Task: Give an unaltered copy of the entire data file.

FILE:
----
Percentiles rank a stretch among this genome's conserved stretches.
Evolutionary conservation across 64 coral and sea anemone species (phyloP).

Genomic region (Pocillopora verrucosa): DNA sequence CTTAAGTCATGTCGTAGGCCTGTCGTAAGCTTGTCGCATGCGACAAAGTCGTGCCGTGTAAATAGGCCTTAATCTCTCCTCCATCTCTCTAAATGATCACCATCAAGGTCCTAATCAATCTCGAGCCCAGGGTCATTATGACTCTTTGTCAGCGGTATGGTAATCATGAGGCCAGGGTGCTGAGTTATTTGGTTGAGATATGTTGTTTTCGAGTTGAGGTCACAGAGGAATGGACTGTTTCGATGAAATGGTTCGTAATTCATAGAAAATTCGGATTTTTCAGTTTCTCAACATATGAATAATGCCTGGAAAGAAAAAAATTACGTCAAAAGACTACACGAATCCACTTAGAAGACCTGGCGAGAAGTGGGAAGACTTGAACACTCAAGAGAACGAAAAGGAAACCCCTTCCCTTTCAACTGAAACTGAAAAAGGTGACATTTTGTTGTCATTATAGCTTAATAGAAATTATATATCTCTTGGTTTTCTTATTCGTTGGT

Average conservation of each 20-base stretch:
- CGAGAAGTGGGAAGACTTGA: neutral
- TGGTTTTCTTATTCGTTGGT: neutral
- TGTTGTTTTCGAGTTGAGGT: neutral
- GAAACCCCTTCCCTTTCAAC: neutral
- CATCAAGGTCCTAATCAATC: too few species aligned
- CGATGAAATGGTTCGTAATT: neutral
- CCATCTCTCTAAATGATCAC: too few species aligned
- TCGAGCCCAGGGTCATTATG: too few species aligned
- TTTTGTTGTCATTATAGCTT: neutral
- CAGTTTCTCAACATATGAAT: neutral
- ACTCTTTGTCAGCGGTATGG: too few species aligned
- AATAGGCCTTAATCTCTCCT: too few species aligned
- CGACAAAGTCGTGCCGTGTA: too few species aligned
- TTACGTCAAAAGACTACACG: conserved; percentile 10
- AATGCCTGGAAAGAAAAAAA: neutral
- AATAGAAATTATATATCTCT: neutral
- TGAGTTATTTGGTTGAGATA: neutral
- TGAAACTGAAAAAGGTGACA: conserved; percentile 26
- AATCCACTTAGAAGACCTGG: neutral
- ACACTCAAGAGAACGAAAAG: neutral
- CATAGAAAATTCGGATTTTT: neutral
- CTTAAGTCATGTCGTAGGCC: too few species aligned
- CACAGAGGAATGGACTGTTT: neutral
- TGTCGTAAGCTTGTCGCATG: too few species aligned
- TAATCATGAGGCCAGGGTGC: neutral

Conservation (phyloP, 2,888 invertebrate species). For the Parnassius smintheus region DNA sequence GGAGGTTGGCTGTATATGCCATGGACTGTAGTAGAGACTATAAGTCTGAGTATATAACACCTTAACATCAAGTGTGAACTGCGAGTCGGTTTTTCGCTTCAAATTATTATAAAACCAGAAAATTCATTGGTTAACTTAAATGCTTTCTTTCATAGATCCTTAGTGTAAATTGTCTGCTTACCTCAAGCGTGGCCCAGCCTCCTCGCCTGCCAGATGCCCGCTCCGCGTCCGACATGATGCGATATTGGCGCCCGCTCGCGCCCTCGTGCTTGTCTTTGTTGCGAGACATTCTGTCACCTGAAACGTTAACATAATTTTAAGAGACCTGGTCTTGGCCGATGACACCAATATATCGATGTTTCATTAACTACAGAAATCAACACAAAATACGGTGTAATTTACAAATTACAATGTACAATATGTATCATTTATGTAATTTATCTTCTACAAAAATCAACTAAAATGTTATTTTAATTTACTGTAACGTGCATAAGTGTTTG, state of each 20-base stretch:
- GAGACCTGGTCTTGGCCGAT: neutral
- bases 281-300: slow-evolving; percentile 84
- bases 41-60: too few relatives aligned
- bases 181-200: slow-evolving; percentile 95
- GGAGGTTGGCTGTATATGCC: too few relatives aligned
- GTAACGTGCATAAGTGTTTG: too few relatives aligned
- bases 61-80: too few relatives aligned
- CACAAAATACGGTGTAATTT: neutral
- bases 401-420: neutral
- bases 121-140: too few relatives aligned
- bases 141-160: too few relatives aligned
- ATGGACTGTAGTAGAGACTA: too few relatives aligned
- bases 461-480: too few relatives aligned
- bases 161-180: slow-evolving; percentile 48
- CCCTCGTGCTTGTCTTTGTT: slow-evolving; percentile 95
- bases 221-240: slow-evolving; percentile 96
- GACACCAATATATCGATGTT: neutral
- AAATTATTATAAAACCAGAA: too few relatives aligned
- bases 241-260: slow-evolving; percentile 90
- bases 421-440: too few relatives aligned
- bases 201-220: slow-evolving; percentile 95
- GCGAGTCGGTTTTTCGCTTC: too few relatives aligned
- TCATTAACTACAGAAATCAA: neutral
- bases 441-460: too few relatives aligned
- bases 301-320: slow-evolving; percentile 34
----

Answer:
Percentiles rank a stretch among this genome's conserved stretches.
Evolutionary conservation across 64 coral and sea anemone species (phyloP).

Genomic region (Pocillopora verrucosa): DNA sequence CTTAAGTCATGTCGTAGGCCTGTCGTAAGCTTGTCGCATGCGACAAAGTCGTGCCGTGTAAATAGGCCTTAATCTCTCCTCCATCTCTCTAAATGATCACCATCAAGGTCCTAATCAATCTCGAGCCCAGGGTCATTATGACTCTTTGTCAGCGGTATGGTAATCATGAGGCCAGGGTGCTGAGTTATTTGGTTGAGATATGTTGTTTTCGAGTTGAGGTCACAGAGGAATGGACTGTTTCGATGAAATGGTTCGTAATTCATAGAAAATTCGGATTTTTCAGTTTCTCAACATATGAATAATGCCTGGAAAGAAAAAAATTACGTCAAAAGACTACACGAATCCACTTAGAAGACCTGGCGAGAAGTGGGAAGACTTGAACACTCAAGAGAACGAAAAGGAAACCCCTTCCCTTTCAACTGAAACTGAAAAAGGTGACATTTTGTTGTCATTATAGCTTAATAGAAATTATATATCTCTTGGTTTTCTTATTCGTTGGT

Average conservation of each 20-base stretch:
- CGAGAAGTGGGAAGACTTGA: neutral
- TGGTTTTCTTATTCGTTGGT: neutral
- TGTTGTTTTCGAGTTGAGGT: neutral
- GAAACCCCTTCCCTTTCAAC: neutral
- CATCAAGGTCCTAATCAATC: too few species aligned
- CGATGAAATGGTTCGTAATT: neutral
- CCATCTCTCTAAATGATCAC: too few species aligned
- TCGAGCCCAGGGTCATTATG: too few species aligned
- TTTTGTTGTCATTATAGCTT: neutral
- CAGTTTCTCAACATATGAAT: neutral
- ACTCTTTGTCAGCGGTATGG: too few species aligned
- AATAGGCCTTAATCTCTCCT: too few species aligned
- CGACAAAGTCGTGCCGTGTA: too few species aligned
- TTACGTCAAAAGACTACACG: conserved; percentile 10
- AATGCCTGGAAAGAAAAAAA: neutral
- AATAGAAATTATATATCTCT: neutral
- TGAGTTATTTGGTTGAGATA: neutral
- TGAAACTGAAAAAGGTGACA: conserved; percentile 26
- AATCCACTTAGAAGACCTGG: neutral
- ACACTCAAGAGAACGAAAAG: neutral
- CATAGAAAATTCGGATTTTT: neutral
- CTTAAGTCATGTCGTAGGCC: too few species aligned
- CACAGAGGAATGGACTGTTT: neutral
- TGTCGTAAGCTTGTCGCATG: too few species aligned
- TAATCATGAGGCCAGGGTGC: neutral

Conservation (phyloP, 2,888 invertebrate species). For the Parnassius smintheus region DNA sequence GGAGGTTGGCTGTATATGCCATGGACTGTAGTAGAGACTATAAGTCTGAGTATATAACACCTTAACATCAAGTGTGAACTGCGAGTCGGTTTTTCGCTTCAAATTATTATAAAACCAGAAAATTCATTGGTTAACTTAAATGCTTTCTTTCATAGATCCTTAGTGTAAATTGTCTGCTTACCTCAAGCGTGGCCCAGCCTCCTCGCCTGCCAGATGCCCGCTCCGCGTCCGACATGATGCGATATTGGCGCCCGCTCGCGCCCTCGTGCTTGTCTTTGTTGCGAGACATTCTGTCACCTGAAACGTTAACATAATTTTAAGAGACCTGGTCTTGGCCGATGACACCAATATATCGATGTTTCATTAACTACAGAAATCAACACAAAATACGGTGTAATTTACAAATTACAATGTACAATATGTATCATTTATGTAATTTATCTTCTACAAAAATCAACTAAAATGTTATTTTAATTTACTGTAACGTGCATAAGTGTTTG, state of each 20-base stretch:
- GAGACCTGGTCTTGGCCGAT: neutral
- bases 281-300: slow-evolving; percentile 84
- bases 41-60: too few relatives aligned
- bases 181-200: slow-evolving; percentile 95
- GGAGGTTGGCTGTATATGCC: too few relatives aligned
- GTAACGTGCATAAGTGTTTG: too few relatives aligned
- bases 61-80: too few relatives aligned
- CACAAAATACGGTGTAATTT: neutral
- bases 401-420: neutral
- bases 121-140: too few relatives aligned
- bases 141-160: too few relatives aligned
- ATGGACTGTAGTAGAGACTA: too few relatives aligned
- bases 461-480: too few relatives aligned
- bases 161-180: slow-evolving; percentile 48
- CCCTCGTGCTTGTCTTTGTT: slow-evolving; percentile 95
- bases 221-240: slow-evolving; percentile 96
- GACACCAATATATCGATGTT: neutral
- AAATTATTATAAAACCAGAA: too few relatives aligned
- bases 241-260: slow-evolving; percentile 90
- bases 421-440: too few relatives aligned
- bases 201-220: slow-evolving; percentile 95
- GCGAGTCGGTTTTTCGCTTC: too few relatives aligned
- TCATTAACTACAGAAATCAA: neutral
- bases 441-460: too few relatives aligned
- bases 301-320: slow-evolving; percentile 34